Geriatric Research and Education and Clinical Center

Durham, NC, United States

Geriatric Research and Education and Clinical Center

Durham, NC, United States
SEARCH FILTERS
Time filter
Source Type

Haldar A.K.,Duke University | Saka H.A.,Duke University | Piro A.S.,Duke University | Da Dunn J.,Duke University | And 7 more authors.
PLoS Pathogens | Year: 2013

Interferon-inducible GTPases of the Immunity Related GTPase (IRG) and Guanylate Binding Protein (GBP) families provide resistance to intracellular pathogenic microbes. IRGs and GBPs stably associate with pathogen-containing vacuoles (PVs) and elicit immune pathways directed at the targeted vacuoles. Targeting of Interferon-inducible GTPases to PVs requires the formation of higher-order protein oligomers, a process negatively regulated by a subclass of IRG proteins called IRGMs. We found that the paralogous IRGM proteins Irgm1 and Irgm3 fail to robustly associate with "non-self" PVs containing either the bacterial pathogen Chlamydia trachomatis or the protozoan pathogen Toxoplasma gondii. Instead, Irgm1 and Irgm3 reside on "self" organelles including lipid droplets (LDs). Whereas IRGM-positive LDs are guarded against the stable association with other IRGs and GBPs, we demonstrate that IRGM-stripped LDs become high affinity binding substrates for IRG and GBP proteins. These data reveal that intracellular immune recognition of organelle-like structures by IRG and GBP proteins is partly dictated by the missing of "self" IRGM proteins from these structures.


Coers J.,Duke University | Gondek D.C.,Harvard University | Olive A.J.,Harvard University | Rohlfing A.,Harvard University | And 3 more authors.
PLoS Pathogens | Year: 2011

The obligate intracellular pathogen Chlamydia trachomatis is the most common cause of bacterial sexually transmitted diseases in the United States. In women C. trachomatis can establish persistent genital infections that lead to pelvic inflammatory disease and sterility. In contrast to natural infections in humans, experimentally induced infections with C. trachomatis in mice are rapidly cleared. The cytokine interferon-γ (IFNγ) plays a critical role in the clearance of C. trachomatis infections in mice. Because IFNγ induces an antimicrobial defense system in mice but not in humans that is composed of a large family of Immunity Related GTPases (IRGs), we questioned whether mice deficient in IRG immunity would develop persistent infections with C. trachomatis as observed in human patients. We found that IRG-deficient Irgm1/m3(-/-) mice transiently develop high bacterial burden post intrauterine infection, but subsequently clear the infection more efficiently than wildtype mice. We show that the delayed but highly effective clearance of intrauterine C. trachomatis infections in Irgm1/m3(-/-) mice is dependent on an exacerbated CD4+ T cell response. These findings indicate that the absence of the predominant murine innate effector mechanism restricting C. trachomatis growth inside epithelial cells results in a compensatory adaptive immune response, which is at least in part driven by CD4+ T cells and prevents the establishment of a persistent infection in mice.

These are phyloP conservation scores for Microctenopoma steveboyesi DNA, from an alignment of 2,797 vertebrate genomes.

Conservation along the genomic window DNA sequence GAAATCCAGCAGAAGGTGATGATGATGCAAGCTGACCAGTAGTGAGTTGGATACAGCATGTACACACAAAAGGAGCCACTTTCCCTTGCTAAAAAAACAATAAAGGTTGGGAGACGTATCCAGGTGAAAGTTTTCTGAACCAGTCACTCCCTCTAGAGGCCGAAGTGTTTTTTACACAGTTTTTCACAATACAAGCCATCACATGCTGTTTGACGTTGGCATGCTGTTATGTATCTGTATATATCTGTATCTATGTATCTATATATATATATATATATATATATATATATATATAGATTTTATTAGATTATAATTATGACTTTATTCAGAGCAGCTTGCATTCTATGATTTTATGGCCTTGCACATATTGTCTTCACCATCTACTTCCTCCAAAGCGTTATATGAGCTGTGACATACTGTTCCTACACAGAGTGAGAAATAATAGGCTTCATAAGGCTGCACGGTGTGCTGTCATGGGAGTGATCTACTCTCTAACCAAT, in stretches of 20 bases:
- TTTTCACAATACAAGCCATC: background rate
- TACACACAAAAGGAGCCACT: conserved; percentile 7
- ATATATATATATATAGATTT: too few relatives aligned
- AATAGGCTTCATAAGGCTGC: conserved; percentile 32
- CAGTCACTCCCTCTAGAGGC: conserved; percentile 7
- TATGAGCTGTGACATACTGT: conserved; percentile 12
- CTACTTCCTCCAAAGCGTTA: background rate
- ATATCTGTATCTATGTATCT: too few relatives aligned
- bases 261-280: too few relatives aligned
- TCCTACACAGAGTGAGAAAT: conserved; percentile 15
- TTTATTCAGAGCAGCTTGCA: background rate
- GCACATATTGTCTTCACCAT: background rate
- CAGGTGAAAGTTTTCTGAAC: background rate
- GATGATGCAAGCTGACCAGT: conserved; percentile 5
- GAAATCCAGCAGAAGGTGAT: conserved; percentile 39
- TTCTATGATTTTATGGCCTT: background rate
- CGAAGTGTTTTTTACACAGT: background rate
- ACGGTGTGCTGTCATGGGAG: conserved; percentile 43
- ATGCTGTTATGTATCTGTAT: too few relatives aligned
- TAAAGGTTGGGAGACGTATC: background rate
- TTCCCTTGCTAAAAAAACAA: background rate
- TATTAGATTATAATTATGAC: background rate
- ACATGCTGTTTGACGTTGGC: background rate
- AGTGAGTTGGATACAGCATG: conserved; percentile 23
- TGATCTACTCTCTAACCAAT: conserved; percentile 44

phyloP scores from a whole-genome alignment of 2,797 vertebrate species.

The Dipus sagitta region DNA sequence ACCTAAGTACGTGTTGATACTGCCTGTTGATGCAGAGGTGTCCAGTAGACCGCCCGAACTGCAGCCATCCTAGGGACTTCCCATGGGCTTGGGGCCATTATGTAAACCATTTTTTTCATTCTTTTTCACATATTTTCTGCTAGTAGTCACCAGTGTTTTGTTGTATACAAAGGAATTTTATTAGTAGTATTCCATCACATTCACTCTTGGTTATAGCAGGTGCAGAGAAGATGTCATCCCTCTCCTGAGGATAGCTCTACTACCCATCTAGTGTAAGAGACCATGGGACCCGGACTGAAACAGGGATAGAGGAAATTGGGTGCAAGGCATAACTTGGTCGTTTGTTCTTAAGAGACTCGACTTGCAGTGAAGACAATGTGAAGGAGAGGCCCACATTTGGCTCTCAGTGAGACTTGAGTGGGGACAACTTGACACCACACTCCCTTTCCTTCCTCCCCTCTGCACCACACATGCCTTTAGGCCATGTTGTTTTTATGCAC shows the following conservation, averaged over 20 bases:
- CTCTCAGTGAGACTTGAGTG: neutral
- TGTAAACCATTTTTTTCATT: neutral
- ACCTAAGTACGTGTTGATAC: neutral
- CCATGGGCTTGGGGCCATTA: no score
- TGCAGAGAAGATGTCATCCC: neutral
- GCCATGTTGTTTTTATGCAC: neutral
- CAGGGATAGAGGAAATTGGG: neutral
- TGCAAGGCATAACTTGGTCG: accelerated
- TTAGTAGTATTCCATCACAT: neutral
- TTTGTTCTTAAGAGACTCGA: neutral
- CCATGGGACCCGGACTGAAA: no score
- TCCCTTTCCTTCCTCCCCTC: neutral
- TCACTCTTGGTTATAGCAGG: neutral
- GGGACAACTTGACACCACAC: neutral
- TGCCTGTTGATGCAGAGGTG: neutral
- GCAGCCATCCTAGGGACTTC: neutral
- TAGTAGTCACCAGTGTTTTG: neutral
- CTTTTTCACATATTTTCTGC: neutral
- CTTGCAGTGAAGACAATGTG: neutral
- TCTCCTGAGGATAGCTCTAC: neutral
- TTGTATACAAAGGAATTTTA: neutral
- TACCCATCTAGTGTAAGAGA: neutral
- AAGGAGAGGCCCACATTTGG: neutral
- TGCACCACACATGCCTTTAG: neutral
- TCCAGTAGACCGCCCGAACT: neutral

Cummings-Vaughn L.A.,Geriatric Research and Education and Clinical Center | Cummings-Vaughn L.A.,Saint Louis University | Gammack J.K.,Saint Louis University
Medical Clinics of North America | Year: 2011

Osteoporosis and falls are distinct conditions that share the potential clinical endpoint of fracture. This article explores the associations between osteoporosis and falls by examining the epidemiology, risk factors, risk prevention, and treatments. It outlines the evidence on falls prevention, osteoporosis diagnosis, and fracture risk assessment. It includes several studies that challenge the common view on the use of fall prevention tools, dual energy X-ray absorptiometry testing, and postfracture bisphosphonate treatment. By understanding the evidence, it becomes clearer how to target populations at risk, interpret screening methods, and promote disease prevention and treatment. © 2011.

Loading Geriatric Research and Education and Clinical Center collaborators
Loading Geriatric Research and Education and Clinical Center collaborators